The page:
Our Latino missioners, led by the Rev. Sarabeth Goodwin, will guide our efforts to support our Latino congregations and the immigrants they serve. Several congregations are exploring what it means to once again provide sanctuary for those who fear deportation, and to support for those who face growing intimidation. I need you to know that I support this efforts.
We are also blessed by the leadership of those in our diocese who are committed to interfaith partnerships. This is an excruciating time for Muslim Americans and for Muslims fleeing terrorism and war in their home countries. We need to stand by our friends and neighbors and advocate for refugees, and we will.
We also have people with high environmental consciousness throughout the diocese. One of our most passionate environmentalists is Dr. Carol Janus, who will be collecting recyclables at each table after lunch. Speak to her if you’d like to know more about how to reduce carbon footprint of your church building and save money in the process.
Many of you have been in touch with me, Dean Hollerith, and the Rev. Luis León regarding the roles that the cathedral and St. John’s, Lafayette Square played in the inauguration ceremonies of President Trump.
Most of those who contacted me have expressed anger, dismay, and disappointment for our hospitality and efforts at civil engagement. We were perceived by many as actively endorsing President Trump and allowing a preacher who has a history of anti-Muslim, anti-gay, and anti-Catholic rhetoric to speak from one of our pulpits.
I’ve attempted to be as clear as possible about why the dean and I made the decisions we made, and the Rev. León–who needs no one to speak for him–has done the same. But I also know that those explanations have left some in the diocese and the wider church unsatisfied. It’s always painful when my decisions hurt or disappoint those I love and respect. And I understand that for many, the difficulties of the last week may have raised important questions about the relationship of our diocese, its parishes, and its cathedral to the political life of the nation’s capital.
It’s my hope, my prayer, and expectation that we can use this difficult moment as an opportunity to reflect together on the profound challenges we face, both in ministering to the people in our nation’s capital and its surrounding suburbs and in testifying to the truth of the gospel in this exceedingly contentious political time.
While each one of our congregations has the task of participating in civic life, the identity and purpose of this cathedral brings the issue to the fore whenever our nation is divided or in turmoil. And the relationship between the cathedral and the diocese hasn’t always been smooth. While I served as interim dean, we worked to bridge the distance between the cathedral and the people of this diocese and the wider Episcopal Church. We’ve made real progress. We called the Rev. Dr. Rose Duncan–born and raised in the diocese, called to ministry from St. George’s parish in DC and serving among us for her entire life–as Canon for Worship. We called the brilliant Rev. Dr. Kelly Brown Douglas as Canon Theologian. We called the Rev. Andy Barnett to show us what breadth of musical possibilities there are in worship. And we called the Very Rev. Randy Hollerith as dean, a man for whom close connections to the diocese is a high priority.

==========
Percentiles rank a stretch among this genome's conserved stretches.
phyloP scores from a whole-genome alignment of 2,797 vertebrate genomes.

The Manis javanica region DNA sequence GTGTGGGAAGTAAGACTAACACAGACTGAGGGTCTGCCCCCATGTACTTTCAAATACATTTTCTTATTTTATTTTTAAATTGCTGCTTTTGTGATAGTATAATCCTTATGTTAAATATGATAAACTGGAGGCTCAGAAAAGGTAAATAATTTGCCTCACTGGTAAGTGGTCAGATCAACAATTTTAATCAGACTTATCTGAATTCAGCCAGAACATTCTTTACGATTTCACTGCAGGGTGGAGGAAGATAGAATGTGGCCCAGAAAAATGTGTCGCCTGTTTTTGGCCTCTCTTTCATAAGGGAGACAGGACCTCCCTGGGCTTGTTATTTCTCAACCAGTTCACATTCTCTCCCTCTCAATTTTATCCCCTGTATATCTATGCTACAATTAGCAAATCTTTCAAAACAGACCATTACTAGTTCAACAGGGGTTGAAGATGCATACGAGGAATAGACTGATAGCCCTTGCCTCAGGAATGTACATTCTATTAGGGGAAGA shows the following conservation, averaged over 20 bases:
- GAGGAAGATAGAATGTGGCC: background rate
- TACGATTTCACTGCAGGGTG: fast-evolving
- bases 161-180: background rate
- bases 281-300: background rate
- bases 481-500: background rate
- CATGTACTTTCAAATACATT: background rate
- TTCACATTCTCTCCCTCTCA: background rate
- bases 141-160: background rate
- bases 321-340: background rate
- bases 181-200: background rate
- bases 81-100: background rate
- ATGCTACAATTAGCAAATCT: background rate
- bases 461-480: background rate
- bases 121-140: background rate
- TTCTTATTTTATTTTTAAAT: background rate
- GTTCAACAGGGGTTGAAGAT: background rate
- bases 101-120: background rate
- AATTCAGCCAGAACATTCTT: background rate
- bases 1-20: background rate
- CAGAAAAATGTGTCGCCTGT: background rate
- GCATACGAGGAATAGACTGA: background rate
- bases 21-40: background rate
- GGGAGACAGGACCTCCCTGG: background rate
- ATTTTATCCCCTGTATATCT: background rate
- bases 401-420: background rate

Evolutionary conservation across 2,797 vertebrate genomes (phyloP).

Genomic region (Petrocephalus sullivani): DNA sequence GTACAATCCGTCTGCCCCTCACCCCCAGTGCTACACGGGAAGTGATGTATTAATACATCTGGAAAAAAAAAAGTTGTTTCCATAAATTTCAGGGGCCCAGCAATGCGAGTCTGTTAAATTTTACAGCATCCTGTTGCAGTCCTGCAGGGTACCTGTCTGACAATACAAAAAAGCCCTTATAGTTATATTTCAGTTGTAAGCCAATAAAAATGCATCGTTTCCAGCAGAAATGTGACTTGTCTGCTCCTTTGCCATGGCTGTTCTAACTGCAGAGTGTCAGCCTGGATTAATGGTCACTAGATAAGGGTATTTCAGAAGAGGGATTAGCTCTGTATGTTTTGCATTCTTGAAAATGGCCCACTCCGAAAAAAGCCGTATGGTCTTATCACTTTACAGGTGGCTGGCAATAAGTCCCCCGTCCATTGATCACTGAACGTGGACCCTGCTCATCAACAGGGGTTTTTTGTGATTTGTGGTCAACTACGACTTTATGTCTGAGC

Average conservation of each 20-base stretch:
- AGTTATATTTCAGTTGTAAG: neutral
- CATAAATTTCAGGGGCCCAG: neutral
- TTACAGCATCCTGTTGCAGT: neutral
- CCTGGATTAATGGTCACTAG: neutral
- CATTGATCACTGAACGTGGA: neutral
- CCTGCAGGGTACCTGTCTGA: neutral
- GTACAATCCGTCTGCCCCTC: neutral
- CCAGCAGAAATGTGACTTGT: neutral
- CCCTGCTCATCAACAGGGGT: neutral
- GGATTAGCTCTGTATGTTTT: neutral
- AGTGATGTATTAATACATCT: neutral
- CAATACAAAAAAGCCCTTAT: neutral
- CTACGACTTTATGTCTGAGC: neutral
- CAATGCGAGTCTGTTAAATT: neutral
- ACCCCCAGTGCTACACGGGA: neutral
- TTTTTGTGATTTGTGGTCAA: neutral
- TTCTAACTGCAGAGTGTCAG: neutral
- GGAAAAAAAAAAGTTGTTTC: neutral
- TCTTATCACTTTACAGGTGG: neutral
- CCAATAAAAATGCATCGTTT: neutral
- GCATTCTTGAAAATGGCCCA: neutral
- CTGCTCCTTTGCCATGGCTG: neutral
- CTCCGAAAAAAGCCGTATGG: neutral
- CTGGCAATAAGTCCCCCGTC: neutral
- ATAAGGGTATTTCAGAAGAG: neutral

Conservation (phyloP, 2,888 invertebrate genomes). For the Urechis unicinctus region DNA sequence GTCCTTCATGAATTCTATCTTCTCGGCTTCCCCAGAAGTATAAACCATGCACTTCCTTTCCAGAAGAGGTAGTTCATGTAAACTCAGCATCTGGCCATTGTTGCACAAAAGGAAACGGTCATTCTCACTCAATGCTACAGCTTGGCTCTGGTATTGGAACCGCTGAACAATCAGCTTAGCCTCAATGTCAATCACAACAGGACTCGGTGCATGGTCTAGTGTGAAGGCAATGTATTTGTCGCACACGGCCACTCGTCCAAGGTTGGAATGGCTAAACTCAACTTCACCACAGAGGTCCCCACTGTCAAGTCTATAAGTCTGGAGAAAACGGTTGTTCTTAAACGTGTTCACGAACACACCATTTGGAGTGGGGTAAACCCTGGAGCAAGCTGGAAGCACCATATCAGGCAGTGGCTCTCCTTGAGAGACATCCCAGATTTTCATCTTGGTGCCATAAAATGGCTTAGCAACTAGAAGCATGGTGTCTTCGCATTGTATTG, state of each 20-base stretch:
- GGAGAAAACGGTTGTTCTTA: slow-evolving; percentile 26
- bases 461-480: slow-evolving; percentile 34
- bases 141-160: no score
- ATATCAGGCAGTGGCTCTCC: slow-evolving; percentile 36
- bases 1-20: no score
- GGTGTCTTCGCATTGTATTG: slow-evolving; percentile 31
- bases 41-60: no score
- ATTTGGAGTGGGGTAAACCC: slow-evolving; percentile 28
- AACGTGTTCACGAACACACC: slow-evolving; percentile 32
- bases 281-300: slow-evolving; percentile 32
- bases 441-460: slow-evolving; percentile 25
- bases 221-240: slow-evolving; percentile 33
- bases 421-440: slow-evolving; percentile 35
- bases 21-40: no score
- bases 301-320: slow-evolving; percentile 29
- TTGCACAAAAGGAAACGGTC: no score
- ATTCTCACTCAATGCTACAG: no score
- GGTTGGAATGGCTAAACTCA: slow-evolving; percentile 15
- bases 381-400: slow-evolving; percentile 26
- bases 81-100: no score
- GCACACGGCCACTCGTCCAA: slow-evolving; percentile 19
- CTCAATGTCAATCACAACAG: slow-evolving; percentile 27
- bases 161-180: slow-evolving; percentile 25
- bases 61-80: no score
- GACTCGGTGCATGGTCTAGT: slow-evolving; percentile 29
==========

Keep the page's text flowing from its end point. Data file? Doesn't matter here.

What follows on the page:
Both Dean Hollerith and I feel that one way to address the questions raised in the last two weeks is by examining the cathedral’s role in its entirety.
For that reason, he and I will appoint a task force to conduct listening sessions over the next year, to consider the role of the cathedral in the life of our diocese, the wider church, and the nation. We will ask the task force to ponder what it means to have a national cathedral in a country without an established religion and how we as communities of faith can engage in public prayer, public theology, and gospel-based advocacy without becoming captive to any partisan faction or secular ideology. What does it mean, in 2017, for the cathedral to remain true to its founding charter as a house of prayer for all people and a church set aside for national purposes? I will also ask the group to offer guidance, in the form of a report, to inform the ways that not only the cathedral, but this diocese, your bishop, and all our congregations can faithfully participate in the life of the nation and its capital. Dean Hollerith is fully supportive of this initiative, as is the chair of the cathedral chapter, John Donoghue. Both see the work as an important part of the cathedral’s strategic visioning process.
This will be a joint task force–from the diocese and the cathedral–and I will also consult with Presiding Bishop Michael Curry and President of the House of Deputies Gay Jennings for their suggestions. For those wishing to participate in this process, we’ll have a process in place for applications as soon as we get organized.
I’ve spoken to you of many things of great importance. There is a lot for us to hold now, in this second season of our time together. But I am in this work for the long haul. Nothing worth doing happens quickly. Faithful and fruitful ministry takes time.
When I think of my life as your bishop, what often comes to mind is the image that you sometimes see on airplanes that tells you where you are in relation to your destination.
God willing and the people of this diocese consenting, I hope to serve as your bishop for a total of 20 years, which means that we are one quarter of the way there. My daily prayer is that when the day comes for me pass the crozier on, we will be able to say that we were both faithful and fruitful in our efforts, to the glory of God and in faithfulness to Jesus and his mission of love and justice. Thank you for the privilege of serving Christ, and all of you, as bishop.